Product line 6.4. Effective systems for large-scale adoption of rice technologies in Africa

Rationale

Recent years have been characterized by a sharp decline in global rice stocks and widely fluctuating rice prices. Africa’s dependence on imports is clearly not sustainable. Commitment at the national and regional level and from the donors’ side is mounting to boost Africa’s rice sector and invest in production, processing, storage, and distribution, and in marketing infrastructure. 
Research can play an essential catalyzing role in the development of the rice sector in Africa but, in the past, links between research and development efforts have been suboptimal at best. Moreover, with few exceptions (most notably Egypt), the research and extension capacity in Africa is extremely weak. Much better coordination between research and development efforts and commitment at national and regional levels to hire, train, and retain new staff in rice reseach and extension will be needed. Research and extension efforts also need to acknowledge the importance of women in rice farming and rice value chain development.
There is therefore a strong need for a pro-active role by GRiSP partners to ensure that research products reach many more prospective users in Africa than through research networks alone. It will also be crucial to ensure that products reduce the burden of rice farming on women and make it an attractive occupation for young people. 
        The Africa Rice Center as an association of 24 member countries has had since its inception as the West Africa Rice Development Association a mandate to actively support the growth of the rice sector in Africa. The Center has vast experience in this domain and it created a special unit of extension agronomists in 2008 (RiceTIME, where TIME stands for training, information management, and extension linkages) to more effectively respond to the rice crisis, focusing entirely on this product line. This unit will be strengthened to include value chain development and training expertise via a partnership with ICRA (International Center for development-oriented Research in Agriculture). Small-scale mechanization of rice production will be among the key focus areas in PL 6.4.
 

Box 18. Transforming rice production across sub-Saharan Africa through mechanization

The annual consumption of rice in sub-Saharan Africa is increasing by 6% each year and nearly half of it is being imported to satisfy this rising demand, costing about $3.6 billion annually. The lack of labor and efficient farm implements results in late planting on poorly prepared lands that need more water and yield low harvests because of poor fertilizer efficiency, uneven ripening, weeds, and pest damage. Delays during harvesting, threshing, and drying combined with poor postharvest treatment and storage can reduce the value of milled rice by 20–50% on the market. 

AfricaRice, IRRI together with CARD, national governments, NGOs, and commercial companies, will spearhead the local adaptation and development of sustainable business models for small-scale mechanization in Africa. Crop management systems will be improved and small equipment introduced to reduce labor requirements, improve timeliness, close yield gaps, reduce the risk of crop failure, and provide a power source for pumping water, crop threshing, and rice milling. These efforts will also create new business opportunities for local entrepreneurs, cooperatives, small companies, and others along the whole value chain. Training programs for specialists and farmers will be an integral part of the work.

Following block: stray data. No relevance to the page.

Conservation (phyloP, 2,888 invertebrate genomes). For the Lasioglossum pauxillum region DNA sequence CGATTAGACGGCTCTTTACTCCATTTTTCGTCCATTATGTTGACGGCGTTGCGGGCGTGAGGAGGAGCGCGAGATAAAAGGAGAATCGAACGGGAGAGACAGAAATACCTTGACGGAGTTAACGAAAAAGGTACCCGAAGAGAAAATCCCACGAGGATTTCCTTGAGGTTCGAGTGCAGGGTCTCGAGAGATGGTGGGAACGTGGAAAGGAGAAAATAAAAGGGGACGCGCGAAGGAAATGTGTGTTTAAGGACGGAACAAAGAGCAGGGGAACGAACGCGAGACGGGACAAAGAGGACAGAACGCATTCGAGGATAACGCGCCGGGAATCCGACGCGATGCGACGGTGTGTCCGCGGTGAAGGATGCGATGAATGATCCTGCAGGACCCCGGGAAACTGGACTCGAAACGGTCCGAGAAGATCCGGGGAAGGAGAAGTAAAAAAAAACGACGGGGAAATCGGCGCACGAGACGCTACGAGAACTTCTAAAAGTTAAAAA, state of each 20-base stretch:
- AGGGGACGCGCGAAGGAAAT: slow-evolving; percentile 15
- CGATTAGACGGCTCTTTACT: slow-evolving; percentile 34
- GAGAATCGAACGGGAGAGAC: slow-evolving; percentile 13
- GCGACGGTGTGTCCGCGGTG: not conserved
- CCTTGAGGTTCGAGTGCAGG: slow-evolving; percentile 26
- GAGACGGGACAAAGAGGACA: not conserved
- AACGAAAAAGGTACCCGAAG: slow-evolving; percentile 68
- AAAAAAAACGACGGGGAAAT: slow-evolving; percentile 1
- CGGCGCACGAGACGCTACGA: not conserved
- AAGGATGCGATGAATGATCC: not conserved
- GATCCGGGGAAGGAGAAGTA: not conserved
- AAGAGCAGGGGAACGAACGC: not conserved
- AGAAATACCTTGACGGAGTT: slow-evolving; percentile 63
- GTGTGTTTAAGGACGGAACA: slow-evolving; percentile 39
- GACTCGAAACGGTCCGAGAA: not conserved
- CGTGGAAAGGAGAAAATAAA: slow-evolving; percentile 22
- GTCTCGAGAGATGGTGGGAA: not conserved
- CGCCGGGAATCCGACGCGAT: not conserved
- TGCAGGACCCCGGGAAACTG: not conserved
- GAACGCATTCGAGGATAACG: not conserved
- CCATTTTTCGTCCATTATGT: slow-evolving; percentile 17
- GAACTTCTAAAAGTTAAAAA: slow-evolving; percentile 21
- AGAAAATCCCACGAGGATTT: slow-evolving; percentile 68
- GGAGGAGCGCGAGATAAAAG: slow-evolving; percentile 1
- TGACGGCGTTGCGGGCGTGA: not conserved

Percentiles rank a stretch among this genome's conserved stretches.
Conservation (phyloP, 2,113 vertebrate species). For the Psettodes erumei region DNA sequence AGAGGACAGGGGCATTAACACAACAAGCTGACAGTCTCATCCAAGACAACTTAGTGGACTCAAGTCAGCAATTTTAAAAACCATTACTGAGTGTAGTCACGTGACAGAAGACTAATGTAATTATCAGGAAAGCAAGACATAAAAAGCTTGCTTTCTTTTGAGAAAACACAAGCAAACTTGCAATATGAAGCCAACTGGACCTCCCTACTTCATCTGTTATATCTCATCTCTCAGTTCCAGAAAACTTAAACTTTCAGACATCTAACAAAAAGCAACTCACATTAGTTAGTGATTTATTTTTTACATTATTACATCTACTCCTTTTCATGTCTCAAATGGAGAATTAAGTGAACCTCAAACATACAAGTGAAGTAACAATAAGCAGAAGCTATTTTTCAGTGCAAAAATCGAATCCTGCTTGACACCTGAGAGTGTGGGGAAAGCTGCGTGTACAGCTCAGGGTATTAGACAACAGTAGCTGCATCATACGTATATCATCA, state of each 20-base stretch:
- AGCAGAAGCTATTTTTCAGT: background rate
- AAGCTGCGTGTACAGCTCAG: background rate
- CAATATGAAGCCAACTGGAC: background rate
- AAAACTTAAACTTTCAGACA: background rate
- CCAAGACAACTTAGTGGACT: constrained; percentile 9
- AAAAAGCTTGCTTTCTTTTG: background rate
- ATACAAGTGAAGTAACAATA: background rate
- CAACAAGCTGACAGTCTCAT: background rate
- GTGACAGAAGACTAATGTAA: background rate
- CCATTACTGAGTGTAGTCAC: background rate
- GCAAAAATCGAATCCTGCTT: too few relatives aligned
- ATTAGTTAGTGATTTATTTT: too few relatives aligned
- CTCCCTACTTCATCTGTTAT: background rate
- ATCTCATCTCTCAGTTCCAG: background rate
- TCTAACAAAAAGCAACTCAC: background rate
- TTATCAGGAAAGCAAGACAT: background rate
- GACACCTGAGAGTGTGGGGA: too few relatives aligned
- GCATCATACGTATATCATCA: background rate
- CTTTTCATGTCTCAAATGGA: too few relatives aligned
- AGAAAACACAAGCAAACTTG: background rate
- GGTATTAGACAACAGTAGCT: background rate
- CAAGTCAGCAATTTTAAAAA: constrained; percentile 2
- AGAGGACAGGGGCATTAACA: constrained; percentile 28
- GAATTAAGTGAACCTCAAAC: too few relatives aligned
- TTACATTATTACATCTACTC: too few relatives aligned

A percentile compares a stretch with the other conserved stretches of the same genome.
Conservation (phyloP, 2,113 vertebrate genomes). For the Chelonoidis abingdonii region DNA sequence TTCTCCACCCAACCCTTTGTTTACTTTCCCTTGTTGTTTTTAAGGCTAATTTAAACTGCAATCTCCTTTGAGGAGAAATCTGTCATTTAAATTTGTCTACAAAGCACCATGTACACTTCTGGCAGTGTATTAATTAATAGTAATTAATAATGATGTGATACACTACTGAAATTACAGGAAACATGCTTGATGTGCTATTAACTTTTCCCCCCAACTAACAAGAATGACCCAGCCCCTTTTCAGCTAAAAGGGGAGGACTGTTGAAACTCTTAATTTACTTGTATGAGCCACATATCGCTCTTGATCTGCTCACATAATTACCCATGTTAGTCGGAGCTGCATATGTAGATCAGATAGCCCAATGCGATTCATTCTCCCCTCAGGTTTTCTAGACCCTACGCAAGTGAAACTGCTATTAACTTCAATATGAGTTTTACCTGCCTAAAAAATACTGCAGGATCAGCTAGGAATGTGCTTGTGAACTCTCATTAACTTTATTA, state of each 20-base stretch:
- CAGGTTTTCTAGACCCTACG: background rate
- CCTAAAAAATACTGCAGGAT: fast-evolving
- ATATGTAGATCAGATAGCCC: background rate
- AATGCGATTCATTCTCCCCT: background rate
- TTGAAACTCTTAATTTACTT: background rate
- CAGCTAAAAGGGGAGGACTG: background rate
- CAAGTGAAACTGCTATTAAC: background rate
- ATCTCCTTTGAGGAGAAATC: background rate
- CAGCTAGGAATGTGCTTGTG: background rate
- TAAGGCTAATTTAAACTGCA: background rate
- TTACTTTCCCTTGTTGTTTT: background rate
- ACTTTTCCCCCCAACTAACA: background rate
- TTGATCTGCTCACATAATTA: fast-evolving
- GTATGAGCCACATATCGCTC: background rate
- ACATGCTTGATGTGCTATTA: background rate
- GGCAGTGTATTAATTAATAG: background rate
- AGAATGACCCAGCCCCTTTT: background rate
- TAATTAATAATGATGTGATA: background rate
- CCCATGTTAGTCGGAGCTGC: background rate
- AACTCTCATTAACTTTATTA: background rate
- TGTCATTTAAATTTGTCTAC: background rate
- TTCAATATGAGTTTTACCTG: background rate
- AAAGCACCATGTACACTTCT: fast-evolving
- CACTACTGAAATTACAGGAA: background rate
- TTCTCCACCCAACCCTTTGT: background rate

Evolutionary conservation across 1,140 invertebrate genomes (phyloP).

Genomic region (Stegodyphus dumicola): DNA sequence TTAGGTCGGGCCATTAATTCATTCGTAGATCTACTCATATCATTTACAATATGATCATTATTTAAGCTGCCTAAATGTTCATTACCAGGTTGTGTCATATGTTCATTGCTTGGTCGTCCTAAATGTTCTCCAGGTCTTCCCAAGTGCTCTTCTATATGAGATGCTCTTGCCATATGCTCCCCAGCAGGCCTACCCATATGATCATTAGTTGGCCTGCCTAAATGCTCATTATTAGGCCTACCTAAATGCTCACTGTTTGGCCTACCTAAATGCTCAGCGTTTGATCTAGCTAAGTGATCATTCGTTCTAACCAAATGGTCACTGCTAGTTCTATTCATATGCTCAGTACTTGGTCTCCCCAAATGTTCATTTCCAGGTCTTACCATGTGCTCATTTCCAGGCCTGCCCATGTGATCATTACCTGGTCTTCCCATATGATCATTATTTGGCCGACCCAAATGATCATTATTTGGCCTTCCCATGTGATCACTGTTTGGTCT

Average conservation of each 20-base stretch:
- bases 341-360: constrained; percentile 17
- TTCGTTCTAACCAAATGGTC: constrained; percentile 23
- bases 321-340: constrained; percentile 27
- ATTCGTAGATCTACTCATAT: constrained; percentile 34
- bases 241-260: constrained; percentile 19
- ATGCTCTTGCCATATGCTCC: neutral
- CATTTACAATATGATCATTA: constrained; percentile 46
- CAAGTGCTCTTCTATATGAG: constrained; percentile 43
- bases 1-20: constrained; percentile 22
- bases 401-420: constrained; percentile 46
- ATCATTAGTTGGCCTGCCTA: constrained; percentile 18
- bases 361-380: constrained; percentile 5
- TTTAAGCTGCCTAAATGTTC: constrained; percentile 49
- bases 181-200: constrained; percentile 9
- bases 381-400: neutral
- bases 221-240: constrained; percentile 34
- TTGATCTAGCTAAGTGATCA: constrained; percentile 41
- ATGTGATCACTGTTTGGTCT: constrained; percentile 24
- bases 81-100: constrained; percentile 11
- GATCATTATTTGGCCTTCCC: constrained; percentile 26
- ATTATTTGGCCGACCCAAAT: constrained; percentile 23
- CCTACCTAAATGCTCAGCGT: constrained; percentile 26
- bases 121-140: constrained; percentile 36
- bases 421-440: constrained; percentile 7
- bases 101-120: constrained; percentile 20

Activities

Through this product line, GRiSP partners in Africa will link up with development partners and investment projects to ensure large-scale adoption of rice technologies and principles in Africa. A key partner will be the Coalition for African Rice Development (CARD), regrouping major rice research and extension institutions and donors (African Development Bank, AfricaRice, AGRA, FARA, FAO, International Fund for Agricultural Development, IRRI, JICA, JIRCAS, NEPAD, World Bank), which aims to double rice production between 2008 and 2018 in sub-Saharan Africa. Links will also be sought with major NGOs active in Africa, such as Africa Harvest Foundation, Catholic Relief Services (CRS), and Sasakawa Africa Association (SAA).
Activities to support the delivery of technologies and principles of rice value-chain development will include the following: 
  • Establishment of rice knowledge centers to stimulate farmer-to-farmer learning in investment projects of AfDB, IFAD, and other partners in both West and Central Africa and East and Southern Africa to stimulate participatory learning of rice principles and technologies and their out-scaling.
  • Development of learning tools, such as training modules, rural radio scripts, video, etc., in local languages.
  • Active development of rice knowledge banks and their access through innovative means, such as mobile-phone text messaging.
  • Seed-sector support, building linkages between private- and public-sector partners from breeder to certified seed and seed of acceptable quality.
  • Support for small-scale mechanization through developing local businesses
  • Capacity development of extension agents, from both governmental and nongovernmental agencies, actively targeting women leaders to play a pro-active role in their communities.
All these activities will be implemented with partners, fully exploiting knowledge available at the NARES level in Africa to ensure easy out-scaling in all of AfricaRice’s 24 member states and beyond.